The global coordinates you can get with a GPS or smartphone can be confusing. Their units are degrees, minutes and seconds of angle. With exact coordinates, you can pinpoint any place in the world. For example, 34 degrees 18 minutes 14.29 seconds north by 83 degrees 49 minutes 35.44 seconds west gets you to the home of The Times.
Why is it so complicated, instead of just squares? It’s because we’re located on a rotating ball, not a flat surface. The first set of numbers, called latitude, indicates an angle from the equator (the “waistline” of the globe). It ranges between zero, which is the equator, and 90 degrees. Ninety degrees north is the North Pole. So Gainesville is about one-third of the way from the equator to the pole.
The second measure is at a right angle to it. There’s no natural reference point, so it was established by international convention to use the line that connects the North and South poles and passes through Greenwich, United Kingdom. Like slicing an orange, we then go around the globe in both directions, measuring degrees of angle called longitude.
After crossing a little over 84 degrees west of England, we arrive in Gainesville. Going 84 degrees in the opposite direction, at the same latitude, would take us into the Tibetan Plateau of China, north of the Himalaya Mountains.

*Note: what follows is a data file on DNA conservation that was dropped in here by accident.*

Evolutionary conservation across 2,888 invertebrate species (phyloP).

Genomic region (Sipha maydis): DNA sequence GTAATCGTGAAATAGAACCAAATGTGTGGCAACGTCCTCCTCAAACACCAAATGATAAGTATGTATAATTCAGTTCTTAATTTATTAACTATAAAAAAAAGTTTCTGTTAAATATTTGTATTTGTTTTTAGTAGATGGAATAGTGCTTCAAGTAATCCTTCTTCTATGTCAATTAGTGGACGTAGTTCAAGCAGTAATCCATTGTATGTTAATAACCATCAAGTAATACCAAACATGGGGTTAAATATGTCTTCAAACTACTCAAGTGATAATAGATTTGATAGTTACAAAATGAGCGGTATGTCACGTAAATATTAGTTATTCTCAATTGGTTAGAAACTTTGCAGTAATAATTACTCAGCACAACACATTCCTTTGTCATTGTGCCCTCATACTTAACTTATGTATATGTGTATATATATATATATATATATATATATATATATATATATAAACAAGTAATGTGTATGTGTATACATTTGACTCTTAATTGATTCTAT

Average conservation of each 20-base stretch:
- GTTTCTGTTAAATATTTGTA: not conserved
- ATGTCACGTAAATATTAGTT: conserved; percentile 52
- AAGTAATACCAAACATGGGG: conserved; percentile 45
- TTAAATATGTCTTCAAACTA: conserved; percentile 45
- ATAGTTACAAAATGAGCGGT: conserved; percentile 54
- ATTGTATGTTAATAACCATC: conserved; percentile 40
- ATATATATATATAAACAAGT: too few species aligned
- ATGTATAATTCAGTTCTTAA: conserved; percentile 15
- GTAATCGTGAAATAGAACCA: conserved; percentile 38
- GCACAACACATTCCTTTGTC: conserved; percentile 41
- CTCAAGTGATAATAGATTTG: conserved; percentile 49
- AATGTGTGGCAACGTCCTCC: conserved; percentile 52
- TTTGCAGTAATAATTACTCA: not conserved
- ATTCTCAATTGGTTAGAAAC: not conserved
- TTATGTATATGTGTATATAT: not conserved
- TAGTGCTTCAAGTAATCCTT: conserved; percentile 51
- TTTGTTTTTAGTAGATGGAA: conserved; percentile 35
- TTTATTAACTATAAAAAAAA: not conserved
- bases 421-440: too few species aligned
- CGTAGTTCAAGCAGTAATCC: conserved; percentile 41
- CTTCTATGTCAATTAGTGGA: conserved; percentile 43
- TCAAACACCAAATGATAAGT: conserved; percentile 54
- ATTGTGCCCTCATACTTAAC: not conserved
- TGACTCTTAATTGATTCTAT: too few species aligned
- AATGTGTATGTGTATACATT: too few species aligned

Longitude isn’t limited to 90 degrees. Two travelers could go west and east, until they meet again on the other side of the globe. Each will have completed a half-circle, or 180 degrees, so that’s the maximum longitude. The system was set up to have the 180-degree line in the middle of nowhere, near the center of the Pacific Ocean.
The reason is that something weird happens here. All places on the same longitude line (or “meridian”) have the same clock time. When you travel west, like flying from Atlanta to Los Angeles, the time zones get earlier and earlier. But you can’t go around the globe and arrive 24 hours before you even started. So at 180 degrees longitude, the calendar snaps forward by one day, if you keep going west. You still set your watch to an earlier time, but now it’s Monday instead of Sunday.
If this happened in the middle of Gainesville, the effect would be massive confusion. So the International Date Line was deliberately placed in the Pacific, far away from where most people live.
Rudi Kiefer, Ph.D., is a professor of physical science and director of sustainability at Brenau University. His column appears Sundays and at gainesvilletimes.com.